Abstract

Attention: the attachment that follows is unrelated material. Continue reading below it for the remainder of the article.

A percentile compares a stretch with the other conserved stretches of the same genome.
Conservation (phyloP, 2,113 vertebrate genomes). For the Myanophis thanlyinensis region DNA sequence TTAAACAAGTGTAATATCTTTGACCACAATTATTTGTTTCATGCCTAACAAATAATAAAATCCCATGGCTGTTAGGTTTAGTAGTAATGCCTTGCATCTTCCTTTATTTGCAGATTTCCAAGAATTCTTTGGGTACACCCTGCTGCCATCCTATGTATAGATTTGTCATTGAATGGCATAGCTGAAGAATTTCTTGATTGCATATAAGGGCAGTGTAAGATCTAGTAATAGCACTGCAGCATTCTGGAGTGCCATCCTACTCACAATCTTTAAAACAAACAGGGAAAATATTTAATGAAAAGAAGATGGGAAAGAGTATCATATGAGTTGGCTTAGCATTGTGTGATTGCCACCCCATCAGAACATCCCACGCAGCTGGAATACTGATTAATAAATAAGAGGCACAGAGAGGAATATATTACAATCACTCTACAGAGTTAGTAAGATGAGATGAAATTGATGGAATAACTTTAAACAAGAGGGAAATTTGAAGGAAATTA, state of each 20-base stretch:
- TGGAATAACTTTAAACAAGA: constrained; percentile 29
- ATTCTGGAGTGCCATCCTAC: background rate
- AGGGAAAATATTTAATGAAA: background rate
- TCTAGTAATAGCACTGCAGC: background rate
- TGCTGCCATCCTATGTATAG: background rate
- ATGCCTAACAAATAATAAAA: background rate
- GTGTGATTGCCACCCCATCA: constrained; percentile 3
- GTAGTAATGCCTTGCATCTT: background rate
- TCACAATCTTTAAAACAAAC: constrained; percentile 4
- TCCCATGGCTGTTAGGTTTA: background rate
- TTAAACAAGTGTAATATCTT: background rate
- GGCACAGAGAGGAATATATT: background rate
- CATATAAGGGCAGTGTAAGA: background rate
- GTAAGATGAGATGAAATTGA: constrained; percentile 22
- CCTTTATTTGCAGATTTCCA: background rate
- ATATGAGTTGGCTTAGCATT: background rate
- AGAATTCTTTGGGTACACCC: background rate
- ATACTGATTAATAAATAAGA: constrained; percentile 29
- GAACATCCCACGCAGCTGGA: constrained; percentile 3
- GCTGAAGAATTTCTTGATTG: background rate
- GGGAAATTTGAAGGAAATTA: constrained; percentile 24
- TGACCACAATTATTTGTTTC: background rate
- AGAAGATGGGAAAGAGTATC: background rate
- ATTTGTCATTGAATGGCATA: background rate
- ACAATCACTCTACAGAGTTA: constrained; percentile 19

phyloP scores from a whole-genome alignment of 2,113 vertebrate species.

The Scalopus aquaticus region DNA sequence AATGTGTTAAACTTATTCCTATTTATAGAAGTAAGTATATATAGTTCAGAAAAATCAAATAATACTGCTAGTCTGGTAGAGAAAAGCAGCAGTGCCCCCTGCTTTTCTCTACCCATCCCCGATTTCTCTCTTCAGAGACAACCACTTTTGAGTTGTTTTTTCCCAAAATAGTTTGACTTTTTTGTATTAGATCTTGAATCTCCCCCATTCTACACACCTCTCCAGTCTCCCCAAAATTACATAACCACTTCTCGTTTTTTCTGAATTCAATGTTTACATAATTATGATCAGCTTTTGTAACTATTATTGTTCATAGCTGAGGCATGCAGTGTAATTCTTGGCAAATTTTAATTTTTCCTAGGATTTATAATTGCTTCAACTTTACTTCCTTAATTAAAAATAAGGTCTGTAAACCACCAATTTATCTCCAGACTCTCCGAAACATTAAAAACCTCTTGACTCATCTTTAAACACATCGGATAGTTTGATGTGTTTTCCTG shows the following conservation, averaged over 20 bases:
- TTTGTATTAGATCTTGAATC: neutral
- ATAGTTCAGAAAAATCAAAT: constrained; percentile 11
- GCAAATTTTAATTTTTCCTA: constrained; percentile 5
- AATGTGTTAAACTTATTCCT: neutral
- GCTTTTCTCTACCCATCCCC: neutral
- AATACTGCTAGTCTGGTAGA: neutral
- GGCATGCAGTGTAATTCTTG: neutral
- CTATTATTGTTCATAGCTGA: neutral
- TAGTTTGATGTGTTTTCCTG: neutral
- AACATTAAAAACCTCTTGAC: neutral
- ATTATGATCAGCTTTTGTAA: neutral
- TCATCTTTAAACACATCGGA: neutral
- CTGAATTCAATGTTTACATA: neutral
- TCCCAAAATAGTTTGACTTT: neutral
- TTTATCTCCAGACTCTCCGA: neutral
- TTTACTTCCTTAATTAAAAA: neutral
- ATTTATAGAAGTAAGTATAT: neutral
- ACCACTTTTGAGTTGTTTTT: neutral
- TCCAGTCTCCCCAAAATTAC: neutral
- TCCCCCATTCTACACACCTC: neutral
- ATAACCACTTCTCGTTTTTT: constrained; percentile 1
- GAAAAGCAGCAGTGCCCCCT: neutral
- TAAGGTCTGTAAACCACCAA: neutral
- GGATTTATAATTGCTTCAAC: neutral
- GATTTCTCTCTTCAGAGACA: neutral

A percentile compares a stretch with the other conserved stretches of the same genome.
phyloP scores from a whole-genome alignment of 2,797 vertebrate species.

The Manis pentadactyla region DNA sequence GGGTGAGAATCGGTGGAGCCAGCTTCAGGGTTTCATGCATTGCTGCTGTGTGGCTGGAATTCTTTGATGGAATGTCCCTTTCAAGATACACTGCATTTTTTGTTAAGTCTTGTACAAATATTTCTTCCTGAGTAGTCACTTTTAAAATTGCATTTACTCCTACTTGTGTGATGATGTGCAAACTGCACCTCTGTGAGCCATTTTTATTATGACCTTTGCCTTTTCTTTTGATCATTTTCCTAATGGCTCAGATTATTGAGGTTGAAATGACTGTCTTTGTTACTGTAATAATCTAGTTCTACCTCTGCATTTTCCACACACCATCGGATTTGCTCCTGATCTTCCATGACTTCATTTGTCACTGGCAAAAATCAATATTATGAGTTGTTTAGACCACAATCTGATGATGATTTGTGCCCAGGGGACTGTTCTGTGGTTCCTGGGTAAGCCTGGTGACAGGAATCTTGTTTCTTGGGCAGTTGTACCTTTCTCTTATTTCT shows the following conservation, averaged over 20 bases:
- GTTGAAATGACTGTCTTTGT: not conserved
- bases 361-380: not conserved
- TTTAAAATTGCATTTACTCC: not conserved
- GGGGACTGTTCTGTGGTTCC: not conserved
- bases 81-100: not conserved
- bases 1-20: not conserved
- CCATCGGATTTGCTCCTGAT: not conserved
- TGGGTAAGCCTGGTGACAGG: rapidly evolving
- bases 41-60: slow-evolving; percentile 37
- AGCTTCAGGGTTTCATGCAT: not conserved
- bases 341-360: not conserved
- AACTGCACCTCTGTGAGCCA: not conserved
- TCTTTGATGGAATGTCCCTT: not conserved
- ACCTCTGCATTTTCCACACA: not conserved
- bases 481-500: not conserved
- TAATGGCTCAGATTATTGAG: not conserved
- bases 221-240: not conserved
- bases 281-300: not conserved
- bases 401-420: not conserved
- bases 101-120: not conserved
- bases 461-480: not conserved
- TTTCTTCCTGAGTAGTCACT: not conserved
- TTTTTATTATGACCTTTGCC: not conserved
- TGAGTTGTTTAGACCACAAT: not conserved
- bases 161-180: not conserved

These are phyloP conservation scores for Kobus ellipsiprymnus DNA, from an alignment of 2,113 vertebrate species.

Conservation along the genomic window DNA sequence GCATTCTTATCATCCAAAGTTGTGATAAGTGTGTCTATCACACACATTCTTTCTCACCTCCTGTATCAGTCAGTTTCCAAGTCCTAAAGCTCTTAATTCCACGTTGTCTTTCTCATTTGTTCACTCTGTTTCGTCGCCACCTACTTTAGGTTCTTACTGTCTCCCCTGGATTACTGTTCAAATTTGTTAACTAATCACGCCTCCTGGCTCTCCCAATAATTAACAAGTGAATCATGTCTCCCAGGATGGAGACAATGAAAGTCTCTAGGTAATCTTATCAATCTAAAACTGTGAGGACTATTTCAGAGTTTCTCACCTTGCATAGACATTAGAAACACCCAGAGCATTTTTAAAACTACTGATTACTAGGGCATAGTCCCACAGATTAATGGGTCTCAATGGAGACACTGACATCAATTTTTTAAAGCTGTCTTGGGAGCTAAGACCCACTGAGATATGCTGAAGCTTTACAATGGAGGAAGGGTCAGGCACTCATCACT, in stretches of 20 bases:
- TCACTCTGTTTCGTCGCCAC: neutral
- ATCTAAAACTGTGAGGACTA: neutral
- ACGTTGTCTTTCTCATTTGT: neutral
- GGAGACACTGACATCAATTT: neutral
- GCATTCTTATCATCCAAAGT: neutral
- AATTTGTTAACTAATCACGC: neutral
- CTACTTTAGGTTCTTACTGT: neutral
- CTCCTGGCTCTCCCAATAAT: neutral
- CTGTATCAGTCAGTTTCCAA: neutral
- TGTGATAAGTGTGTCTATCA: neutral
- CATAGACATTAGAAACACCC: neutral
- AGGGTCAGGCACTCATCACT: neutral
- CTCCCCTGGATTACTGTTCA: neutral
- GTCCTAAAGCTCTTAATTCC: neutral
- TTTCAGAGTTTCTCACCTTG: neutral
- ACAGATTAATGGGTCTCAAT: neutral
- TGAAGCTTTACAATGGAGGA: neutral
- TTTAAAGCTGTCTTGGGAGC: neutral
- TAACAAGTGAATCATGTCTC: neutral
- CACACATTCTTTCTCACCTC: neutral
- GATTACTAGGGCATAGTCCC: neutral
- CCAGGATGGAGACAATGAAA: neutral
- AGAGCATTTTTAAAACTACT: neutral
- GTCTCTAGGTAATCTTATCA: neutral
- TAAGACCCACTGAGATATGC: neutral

The mitotic spindle robustly scales with cell size in a plethora of different organisms. During development and throughout evolution, the spindle adjusts to cell size in metazoans and yeast in order to ensure faithful chromosome separation. Spindle adjustment to cell size occurs by the scaling of spindle length, spindle shape and the velocity of spindle assembly and elongation. Different mechanisms, depending on spindle structure and organism, account for these scaling relationships. The limited availability of critical spindle components, protein gradients, sequestration of spindle components, or post-translational modification and differential expression levels have been implicated in the regulation of spindle length and the spindle assembly/elongation velocity in a cell size-dependent manner. In this review, we will discuss the phenomenon and mechanisms of spindle length, spindle shape and spindle elongation velocity scaling with cell size.

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